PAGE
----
We know that there are tensions in the White House. As you point out, Trump has certain commitments that seem to be bipartisan and do seem like something both Democrats and Republicans can support. And yet what has gotten advanced so far seems to be much more ideologically at the conservative end of the Republican Party. I am not an expert on the functioning of the White House, but one thing you could note is that [Mike] Pence, the vice president, who seems to be responsible for a number of key jobs like Office of Management and Budget and a few other positions, is more of the right wing of the Republican Party and less the bipartisan proposals that Trump himself is enamored of. That’s a potential explanation and could explain why the things that have advanced that you would think, if you were trying to govern and create a legacy, would be the things you would do first.

Yeah, well, as you said, there are tensions in the White House. I am sure you read Ryan Lizza’s piece yesterday.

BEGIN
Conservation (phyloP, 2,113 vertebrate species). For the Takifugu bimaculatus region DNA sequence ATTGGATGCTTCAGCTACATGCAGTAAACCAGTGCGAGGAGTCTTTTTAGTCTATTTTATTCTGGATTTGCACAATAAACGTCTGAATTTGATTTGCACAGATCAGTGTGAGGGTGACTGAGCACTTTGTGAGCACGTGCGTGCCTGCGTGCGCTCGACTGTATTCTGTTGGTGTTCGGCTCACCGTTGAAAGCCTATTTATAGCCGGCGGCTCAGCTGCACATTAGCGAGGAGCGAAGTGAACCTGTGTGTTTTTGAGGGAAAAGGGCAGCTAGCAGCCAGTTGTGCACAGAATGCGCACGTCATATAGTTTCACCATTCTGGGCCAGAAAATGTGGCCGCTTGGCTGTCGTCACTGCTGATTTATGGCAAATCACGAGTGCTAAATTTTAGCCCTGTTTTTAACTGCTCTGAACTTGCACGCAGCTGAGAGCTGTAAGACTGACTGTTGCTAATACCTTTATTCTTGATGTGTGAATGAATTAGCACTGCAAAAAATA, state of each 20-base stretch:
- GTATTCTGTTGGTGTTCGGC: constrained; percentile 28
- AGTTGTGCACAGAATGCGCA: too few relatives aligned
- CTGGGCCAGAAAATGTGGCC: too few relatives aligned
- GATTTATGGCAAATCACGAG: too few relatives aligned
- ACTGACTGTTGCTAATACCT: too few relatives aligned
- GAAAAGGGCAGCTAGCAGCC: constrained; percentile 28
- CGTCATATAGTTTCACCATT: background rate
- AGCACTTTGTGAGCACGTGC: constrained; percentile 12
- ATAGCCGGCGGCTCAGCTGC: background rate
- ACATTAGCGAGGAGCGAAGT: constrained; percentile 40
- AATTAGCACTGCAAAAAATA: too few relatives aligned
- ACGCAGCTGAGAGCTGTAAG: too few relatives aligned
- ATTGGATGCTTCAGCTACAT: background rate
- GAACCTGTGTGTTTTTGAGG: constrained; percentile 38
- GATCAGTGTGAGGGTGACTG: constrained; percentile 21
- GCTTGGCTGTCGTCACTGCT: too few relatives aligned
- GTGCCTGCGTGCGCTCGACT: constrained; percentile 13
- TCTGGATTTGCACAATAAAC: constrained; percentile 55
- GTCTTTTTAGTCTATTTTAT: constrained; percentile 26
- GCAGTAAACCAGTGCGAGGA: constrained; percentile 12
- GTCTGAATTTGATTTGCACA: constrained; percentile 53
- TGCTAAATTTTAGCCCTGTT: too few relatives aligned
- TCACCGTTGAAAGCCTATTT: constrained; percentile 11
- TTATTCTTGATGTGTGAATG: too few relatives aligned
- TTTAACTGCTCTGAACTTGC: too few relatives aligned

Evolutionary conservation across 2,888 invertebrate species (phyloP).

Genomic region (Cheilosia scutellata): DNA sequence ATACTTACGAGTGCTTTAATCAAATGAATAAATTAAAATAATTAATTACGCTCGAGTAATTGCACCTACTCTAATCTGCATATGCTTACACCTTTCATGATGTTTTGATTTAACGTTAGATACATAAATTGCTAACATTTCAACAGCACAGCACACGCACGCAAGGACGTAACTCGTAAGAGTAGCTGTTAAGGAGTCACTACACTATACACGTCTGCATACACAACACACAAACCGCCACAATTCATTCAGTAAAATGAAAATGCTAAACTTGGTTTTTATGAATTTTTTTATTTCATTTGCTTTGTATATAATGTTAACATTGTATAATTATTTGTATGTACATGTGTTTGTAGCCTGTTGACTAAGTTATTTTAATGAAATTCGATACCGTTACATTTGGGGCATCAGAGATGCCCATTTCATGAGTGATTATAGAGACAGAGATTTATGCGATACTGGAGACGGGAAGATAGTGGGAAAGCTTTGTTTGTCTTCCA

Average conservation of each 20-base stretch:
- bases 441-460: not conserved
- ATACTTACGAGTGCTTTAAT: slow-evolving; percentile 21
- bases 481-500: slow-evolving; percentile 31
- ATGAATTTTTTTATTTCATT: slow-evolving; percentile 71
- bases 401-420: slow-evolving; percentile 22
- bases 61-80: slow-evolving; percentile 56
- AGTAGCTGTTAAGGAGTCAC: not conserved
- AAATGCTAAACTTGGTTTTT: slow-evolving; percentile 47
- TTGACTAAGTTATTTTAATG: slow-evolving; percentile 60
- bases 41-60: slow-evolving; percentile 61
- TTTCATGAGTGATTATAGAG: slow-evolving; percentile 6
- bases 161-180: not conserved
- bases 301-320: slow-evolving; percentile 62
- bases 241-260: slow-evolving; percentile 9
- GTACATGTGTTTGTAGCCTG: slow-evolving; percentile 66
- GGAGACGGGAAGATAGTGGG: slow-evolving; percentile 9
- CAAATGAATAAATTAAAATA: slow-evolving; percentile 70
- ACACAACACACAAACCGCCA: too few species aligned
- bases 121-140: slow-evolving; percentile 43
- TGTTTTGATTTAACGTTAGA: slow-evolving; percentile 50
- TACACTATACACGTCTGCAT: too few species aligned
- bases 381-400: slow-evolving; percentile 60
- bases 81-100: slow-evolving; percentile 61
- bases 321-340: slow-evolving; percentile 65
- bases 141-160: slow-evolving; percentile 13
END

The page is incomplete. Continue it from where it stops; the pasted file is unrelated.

There are words there I have never heard in my life.

Wait, your brothers are Rahm and Ari Emanuel, and you have never heard those words …

[Laughs.]

OK, you have no comment on that.

Wait a second, I laughed. That wasn’t a comment?

I can put [laughs] in brackets.

I hope you will note the sarcasm in the tone of voice. Words don’t capture tone.

One more thing

You depend on Slate for sharp, distinctive coverage of the latest developments in politics and culture. Now we need to ask for your support.

Our work is more urgent than ever and is reaching more readers—but online advertising revenues don’t fully cover our costs, and we don’t have print subscribers to help keep us afloat. So we need your help.

If you think Slate’s work matters, become a Slate Plus member. You’ll get exclusive members-only content and a suite of great benefits—and you’ll help secure Slate’s future.

Join Slate Plus